Connections... not for everyone

I’m not for everyone. I don’t even like my own company sometimes! I can be annoying. I take up space. I’m tall, outspoken (though working on restraint,) and privileged. I’m terribly transparent and like to investigate what’s beneath the surface. 

I prefer silence to small talk. I ask SO MANY questions… so many that when I was very small, barely able to read, my parents bought me The Big Book of Questions in hopes that I would leave them alone for a minute. This is how I’ve always been. 

You may also have a sense of “how it’s always been.” Consciousness has a wonderful consistency even while bodies, minds, and surroundings completely transform.

Along the way, differences become clear. Others emerge. Everyone goes through this process of differentiation. It’s an inevitable part of the human experience. We start to see ourselves as separate and even as part of us longs to be seen as such, another desperately tries to stays connected.

We choose this team, not that one, that food, to come or go, to stay still. The choices position us closer to some, and farther away from others.

I was “on the road” last month. I was graciously welcomed into many shared spaces. Some felt spacious and I could move around with east. Others felt full, cramped even and I felt constricted. Efforts to “fit in” sometimes seemed counterproductive. “Me too” for belonging, for connection and affirmation. I restrained my voice to take up less space. I feel smaller. I bet everyone has had some similar experience. We feel bigger in some spaces, and smaller in others. Where we are matters.

Energy flows with our attention. Whatever we give it to gets stronger. Scroll, shop, ruminate, laugh, love, affirm, deny… we reinforce what’s most important. Sometimes (often) subconscious takes over and it’s not immediately apparent how our actions are rooted in our intentions. Careful attention can help us see what is beneath the surface.

Everyone is connected

I’m not for everyone, no one is, at least not all the time. Neither is every book, piece of music, activity, or climate. Does this make us any less valid? I don’t think so.

We have infinite potential for connection. There are thousands upon thousands of possible connection from each and every cell in the human brain. There are billions and billions of these brain cells looking for connection in each of our brains. We are wired, we are made to connect.

If you’re reading these words I trust there’s something in my voice that resonates for you. And, just like that, we’re connected. We are not alone. 

My voice, presence, perspective, and privilege sometimes raise defenses… though I come in peace. Perhaps you’ve noticed this dynamic in your relationships too. Connections aren’t always pleasant.

Roles, responsibilities, expectations, and ego all lurk around the perimeter of our psyche. Everyone is trying to figure out where they fit. Senses act like sentries and call attention to any presence perceived as “outside” of ourselves. (I put outside in quotations here because the truth is that we are not closed systems.) There is a continuous flow of energy and information that keeps us connected.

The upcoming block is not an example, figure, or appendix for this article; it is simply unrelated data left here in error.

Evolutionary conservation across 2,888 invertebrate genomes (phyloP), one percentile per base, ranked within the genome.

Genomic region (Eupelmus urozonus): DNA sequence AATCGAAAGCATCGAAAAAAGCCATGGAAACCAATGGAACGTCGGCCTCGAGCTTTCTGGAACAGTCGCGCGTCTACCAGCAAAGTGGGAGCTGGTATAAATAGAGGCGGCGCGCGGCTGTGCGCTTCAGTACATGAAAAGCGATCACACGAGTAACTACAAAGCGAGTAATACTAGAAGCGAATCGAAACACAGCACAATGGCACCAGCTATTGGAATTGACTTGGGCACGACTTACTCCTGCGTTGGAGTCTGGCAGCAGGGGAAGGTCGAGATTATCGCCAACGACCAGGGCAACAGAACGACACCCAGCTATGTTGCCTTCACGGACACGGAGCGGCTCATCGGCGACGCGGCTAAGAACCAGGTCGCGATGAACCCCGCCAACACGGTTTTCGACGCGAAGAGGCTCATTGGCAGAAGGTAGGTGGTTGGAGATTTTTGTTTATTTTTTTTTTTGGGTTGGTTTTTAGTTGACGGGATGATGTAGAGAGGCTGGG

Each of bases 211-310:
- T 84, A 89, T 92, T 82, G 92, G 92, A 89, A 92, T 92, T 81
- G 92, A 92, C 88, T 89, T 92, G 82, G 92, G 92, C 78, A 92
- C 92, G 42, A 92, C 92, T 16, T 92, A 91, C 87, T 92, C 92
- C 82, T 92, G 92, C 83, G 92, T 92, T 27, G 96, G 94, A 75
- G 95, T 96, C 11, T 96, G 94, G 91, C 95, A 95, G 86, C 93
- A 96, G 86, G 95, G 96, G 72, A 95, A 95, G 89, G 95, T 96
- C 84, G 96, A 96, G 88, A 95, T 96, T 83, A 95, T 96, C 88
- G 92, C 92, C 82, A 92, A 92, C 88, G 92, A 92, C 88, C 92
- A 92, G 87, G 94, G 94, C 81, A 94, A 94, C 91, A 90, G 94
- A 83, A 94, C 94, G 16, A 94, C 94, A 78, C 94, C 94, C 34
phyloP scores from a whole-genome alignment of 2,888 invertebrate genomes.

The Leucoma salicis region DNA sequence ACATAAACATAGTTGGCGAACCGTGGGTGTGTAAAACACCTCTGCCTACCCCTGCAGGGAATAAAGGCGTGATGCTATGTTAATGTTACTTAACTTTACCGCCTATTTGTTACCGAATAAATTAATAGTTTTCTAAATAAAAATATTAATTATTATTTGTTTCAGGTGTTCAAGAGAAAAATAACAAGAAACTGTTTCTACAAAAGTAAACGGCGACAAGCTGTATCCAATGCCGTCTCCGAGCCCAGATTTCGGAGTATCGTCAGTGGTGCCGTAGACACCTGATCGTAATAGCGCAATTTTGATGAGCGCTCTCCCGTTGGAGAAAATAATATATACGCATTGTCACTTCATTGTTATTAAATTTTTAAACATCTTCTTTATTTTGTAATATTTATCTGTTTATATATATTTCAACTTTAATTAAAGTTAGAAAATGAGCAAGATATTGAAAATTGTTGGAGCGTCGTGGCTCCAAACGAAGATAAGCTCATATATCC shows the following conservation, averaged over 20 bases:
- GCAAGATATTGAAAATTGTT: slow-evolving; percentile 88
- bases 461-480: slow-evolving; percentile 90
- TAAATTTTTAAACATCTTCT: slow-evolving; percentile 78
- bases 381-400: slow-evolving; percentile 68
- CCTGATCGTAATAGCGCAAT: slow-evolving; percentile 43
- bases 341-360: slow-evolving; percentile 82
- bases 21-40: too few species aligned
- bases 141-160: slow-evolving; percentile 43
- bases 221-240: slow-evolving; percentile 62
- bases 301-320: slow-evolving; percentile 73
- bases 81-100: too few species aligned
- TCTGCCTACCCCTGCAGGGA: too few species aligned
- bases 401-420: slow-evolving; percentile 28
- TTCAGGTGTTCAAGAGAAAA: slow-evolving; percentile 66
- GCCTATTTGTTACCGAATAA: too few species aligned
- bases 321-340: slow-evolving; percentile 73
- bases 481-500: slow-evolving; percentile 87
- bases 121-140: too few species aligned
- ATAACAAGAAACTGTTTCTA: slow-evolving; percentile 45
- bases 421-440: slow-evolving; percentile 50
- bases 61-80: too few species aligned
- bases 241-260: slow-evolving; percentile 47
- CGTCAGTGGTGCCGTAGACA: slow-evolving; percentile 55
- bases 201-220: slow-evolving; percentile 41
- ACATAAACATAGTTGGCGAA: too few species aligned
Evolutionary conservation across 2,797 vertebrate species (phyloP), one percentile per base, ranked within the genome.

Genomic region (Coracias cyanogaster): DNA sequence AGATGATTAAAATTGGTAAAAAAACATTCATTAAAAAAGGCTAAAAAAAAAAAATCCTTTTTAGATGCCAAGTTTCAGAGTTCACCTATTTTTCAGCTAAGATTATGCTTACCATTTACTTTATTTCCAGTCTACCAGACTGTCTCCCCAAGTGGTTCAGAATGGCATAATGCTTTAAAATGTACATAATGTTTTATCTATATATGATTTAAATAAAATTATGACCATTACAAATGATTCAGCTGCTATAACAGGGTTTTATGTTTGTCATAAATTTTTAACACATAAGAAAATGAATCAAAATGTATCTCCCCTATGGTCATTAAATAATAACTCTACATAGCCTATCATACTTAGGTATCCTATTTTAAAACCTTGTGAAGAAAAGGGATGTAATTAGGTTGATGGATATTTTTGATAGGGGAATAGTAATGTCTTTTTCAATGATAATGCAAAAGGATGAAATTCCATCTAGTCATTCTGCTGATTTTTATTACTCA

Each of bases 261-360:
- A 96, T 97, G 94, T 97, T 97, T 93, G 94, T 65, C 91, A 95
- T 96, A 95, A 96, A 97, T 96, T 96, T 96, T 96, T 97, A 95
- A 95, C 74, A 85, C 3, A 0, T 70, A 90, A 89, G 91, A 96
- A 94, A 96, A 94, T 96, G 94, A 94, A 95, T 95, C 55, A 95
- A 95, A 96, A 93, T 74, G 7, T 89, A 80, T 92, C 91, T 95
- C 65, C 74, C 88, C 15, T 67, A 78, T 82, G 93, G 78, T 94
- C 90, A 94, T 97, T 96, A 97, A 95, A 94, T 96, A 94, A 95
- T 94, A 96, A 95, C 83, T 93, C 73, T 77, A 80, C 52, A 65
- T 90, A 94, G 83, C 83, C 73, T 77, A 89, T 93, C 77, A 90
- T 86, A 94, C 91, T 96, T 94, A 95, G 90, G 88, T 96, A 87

Consciousness: above and below the surface

Consciousness is a key that unlocks creativity and compassion as we go. 

Consciousness is complex and always at work. Everyone has the capacity to expand. Often (usually,) it is the subconscious that is perceiving, processing, and protecting. It is so good at what it does! Aversion to people, places, and activities might be relatively dull and perceived as a lack of interest or, it may be sharp as an arctic blast and result in a surge of energy through our organs, or even a scream or shout that emerges from our mouths (ask any parent!) 

We run into trouble when higher and subconsciousness run at odds. We’ve all probably had the experience of intending to be kind, patient, and tolerant in the presence of some difficult person and then seeing our subconscious take over and hearing our voice betray our intention with its tone, volume, and/or collection of chosen words. I know I have. 

Sometimes (usually,) it is not in the moment but in the aftermath of an encounter that we can see more clearly. 

Exercise for everyone

I like to coax my brain from the brink of reactivity (where it’s all or nothing, yes or no, love or hate, etc…) and back into the realm of relatability with a simple exercise around possibilities. All it requires initially is a third option. For example: It’s all about you. It’s all about me. It’s partly you and partly me. Here’s another: I like you. I don’t like you. I like some things about you and don’t like other things about you. 

There a couple of options for “next steps” when you find that you’ve got this part. You can keep going with options… instead of just 3 options, try to come up with 5. The examples that I gave were very simple (though I’m assuming quite relatable,) yours might be a little more situational and solution-focused, especially if you are using this exercise to process a specific experience. 

When you’re ready to look a little deeper, try a pronoun-swapping exercise. I find this one to be especially illuminating! Let’s consider our example: I like you. I don’t like you. I like some things about you and don’t like other things about you. Here’s another version: I like myself. I don’t like myself. I like some things about myself and don’t like other things about myself. And one more: You like yourself. You don’t like yourself. You like some things about yourself and don’t like other things about yourself.

I find when I do the pronoun-swapping exercise, there is often an “Ah, ha!” moment that opens up some space for energy to flow.

Freedom and flow follow. We can use them to lead… we can bring ourselves back to what matters most.

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